Thompson: The Same School with the Same Socio-Economic Challenges
After Newt Gingrich misstated the facts regarding Mastery Charter Schools in Philadelphia, the media could have checked into the true story of the schools’ outstanding accomplishments without distorting the challenges faced by the toughest neighborhood schools.
So it was doubly dismaying when Secretary Duncan was even more inaccurate in claiming that Mastery kept "the same students," and he was not challenged by the press. Duncan made a similar misstatement in Oklahoma City, but I had hoped he was just being overly effusive in praising the wonderful KIPP students who were accompanying him.
I do not understand how the first 123 students of Moon KIPP Academy could be mistaken for being "the same (501) students" who were "in the same building" the year before the neighborhood school was closed. Six years later and long after the demand for KIPP’s rigor has topped out, 215 KIPP students, with 11% on IEPs, get an excellent education - even though their turnover rate is 52%. This compares with the old school’s pattern of a 90 to 100% poverty rate with 24 to 33% of students on IEPs.
The old Moon made the Harper’s Index after a lunch riot where 80% of the 6th grade students were suspended. Long before they attended that troubled school, many of my neighbors would pick flowers at our house, visit the fish pond, and go sailing with us. One did not ask for a reward when returning our lost dog, but he asked me to walk him home through rival gang turf. I comforted my young friends after they witnessed a drive-by murder of a classmate and we dealt with several 2:00 am family crises.
The students who later attended Moon would ride on my back as I swam the pool until I was too exhausted to climb out of the water without the ladder. When I visited the crack houses where some lived, I negotiated with their guard dogs. Some chastised me for driving off a white junkie, and they did so in a way that will always remind me of the kids’ generosity of spirit. The soundtrack for those years was Spike Lee's "Do it a Cappella" and their favorite song on it was "The Lion Sleeps Tonight." I have never doubted those kids' abilities to succeed in a system that celebrated their full humanity.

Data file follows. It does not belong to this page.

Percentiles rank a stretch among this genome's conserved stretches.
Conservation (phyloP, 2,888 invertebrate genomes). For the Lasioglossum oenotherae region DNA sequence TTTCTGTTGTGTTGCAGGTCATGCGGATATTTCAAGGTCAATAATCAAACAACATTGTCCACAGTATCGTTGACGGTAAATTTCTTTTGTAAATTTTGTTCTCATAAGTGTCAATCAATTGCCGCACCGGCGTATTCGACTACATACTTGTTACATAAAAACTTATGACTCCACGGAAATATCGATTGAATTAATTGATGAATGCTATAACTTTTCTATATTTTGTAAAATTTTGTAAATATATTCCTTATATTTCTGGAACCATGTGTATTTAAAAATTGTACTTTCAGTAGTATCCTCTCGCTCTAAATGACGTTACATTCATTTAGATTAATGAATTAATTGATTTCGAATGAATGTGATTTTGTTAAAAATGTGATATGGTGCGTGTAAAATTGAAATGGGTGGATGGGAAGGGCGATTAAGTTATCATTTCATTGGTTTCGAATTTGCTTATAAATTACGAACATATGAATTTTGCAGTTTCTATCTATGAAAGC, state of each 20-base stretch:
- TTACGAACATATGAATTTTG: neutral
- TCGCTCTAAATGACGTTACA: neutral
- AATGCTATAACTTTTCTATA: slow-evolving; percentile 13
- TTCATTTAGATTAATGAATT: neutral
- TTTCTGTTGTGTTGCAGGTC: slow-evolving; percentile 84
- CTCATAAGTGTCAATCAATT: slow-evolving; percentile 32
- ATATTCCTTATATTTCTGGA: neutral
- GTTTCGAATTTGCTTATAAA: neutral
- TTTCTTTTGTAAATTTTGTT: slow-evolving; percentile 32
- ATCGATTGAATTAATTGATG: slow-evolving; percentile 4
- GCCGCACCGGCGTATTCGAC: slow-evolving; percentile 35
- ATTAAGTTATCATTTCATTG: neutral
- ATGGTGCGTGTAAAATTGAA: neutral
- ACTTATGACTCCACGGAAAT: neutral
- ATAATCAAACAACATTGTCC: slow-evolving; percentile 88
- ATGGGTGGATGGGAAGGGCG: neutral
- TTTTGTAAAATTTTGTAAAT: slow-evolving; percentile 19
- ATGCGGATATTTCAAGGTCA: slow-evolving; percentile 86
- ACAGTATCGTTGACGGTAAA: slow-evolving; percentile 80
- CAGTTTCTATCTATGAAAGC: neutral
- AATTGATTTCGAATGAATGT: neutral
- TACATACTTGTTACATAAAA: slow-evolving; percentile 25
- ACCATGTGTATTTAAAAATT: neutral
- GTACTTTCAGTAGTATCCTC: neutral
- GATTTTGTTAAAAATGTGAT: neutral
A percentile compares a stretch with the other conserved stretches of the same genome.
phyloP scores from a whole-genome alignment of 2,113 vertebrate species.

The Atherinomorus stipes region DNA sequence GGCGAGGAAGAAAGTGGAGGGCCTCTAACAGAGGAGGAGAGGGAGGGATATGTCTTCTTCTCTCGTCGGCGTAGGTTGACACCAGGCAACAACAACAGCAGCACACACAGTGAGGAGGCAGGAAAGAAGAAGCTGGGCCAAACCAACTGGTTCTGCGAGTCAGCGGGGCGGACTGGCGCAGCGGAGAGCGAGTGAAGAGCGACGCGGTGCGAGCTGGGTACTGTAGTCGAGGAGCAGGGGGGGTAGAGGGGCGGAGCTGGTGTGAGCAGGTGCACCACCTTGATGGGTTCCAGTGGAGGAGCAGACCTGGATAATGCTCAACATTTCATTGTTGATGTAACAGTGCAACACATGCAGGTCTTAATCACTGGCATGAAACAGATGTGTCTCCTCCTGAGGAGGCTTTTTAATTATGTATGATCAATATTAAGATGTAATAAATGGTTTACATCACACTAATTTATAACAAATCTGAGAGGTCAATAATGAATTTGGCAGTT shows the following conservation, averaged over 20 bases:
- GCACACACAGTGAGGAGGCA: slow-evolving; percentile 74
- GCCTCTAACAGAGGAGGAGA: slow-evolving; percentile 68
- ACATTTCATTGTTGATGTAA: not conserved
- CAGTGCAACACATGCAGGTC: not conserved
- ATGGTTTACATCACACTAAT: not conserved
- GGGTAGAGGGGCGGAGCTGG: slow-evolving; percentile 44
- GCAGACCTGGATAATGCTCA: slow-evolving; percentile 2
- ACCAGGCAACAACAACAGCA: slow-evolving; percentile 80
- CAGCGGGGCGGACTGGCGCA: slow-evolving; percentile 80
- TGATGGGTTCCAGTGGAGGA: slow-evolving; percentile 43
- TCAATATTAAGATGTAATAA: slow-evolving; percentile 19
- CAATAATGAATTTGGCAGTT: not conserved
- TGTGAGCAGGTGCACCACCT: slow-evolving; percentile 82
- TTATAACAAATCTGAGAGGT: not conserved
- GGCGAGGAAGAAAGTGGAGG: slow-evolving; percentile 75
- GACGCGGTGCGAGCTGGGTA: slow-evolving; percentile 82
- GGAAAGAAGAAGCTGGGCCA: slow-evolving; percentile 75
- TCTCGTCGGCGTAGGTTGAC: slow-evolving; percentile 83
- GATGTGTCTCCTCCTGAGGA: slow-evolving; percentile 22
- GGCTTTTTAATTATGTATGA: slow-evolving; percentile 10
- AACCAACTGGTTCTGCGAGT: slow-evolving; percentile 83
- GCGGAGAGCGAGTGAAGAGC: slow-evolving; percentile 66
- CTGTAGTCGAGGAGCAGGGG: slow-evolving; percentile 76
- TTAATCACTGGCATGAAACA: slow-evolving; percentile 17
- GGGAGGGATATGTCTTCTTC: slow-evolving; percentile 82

A lot of schools claim to be "an alternative school to the alternative schools," but Moon really was. A lot of schools claim that the sheriff brings kids in handcuffs, unlocks them, and wishes the teachers luck as they drop troubled kids at the school but, frankly, I have never seen it. That reality wasn’t uncommon at Moon.
Representing the union and a bipartisan committee of community leaders in a listening tour of all of our schools, I had plenty of conversations with Moon's principal, his administrators, teachers, parents and, of course, my young buddies who attended the school. I don’t recall anyone claiming that they were allowed to enforce discipline in a consistent manner. In fact, I thought the administrators were as bold as possible in asserting that neighborhood middle schools aren’t allowed to assess discipline. I do recall a wonderful assistant principal who suggested that we line up all adults and line up all students, count off one, two, three, four, and divide the school into four small schools and let each school experiment with their own approaches. Now that would be a way of really addressing "the same socio-economic challenges."
By the way, my senior who was one of the 136 suspended 6th graders, claims he was innocent.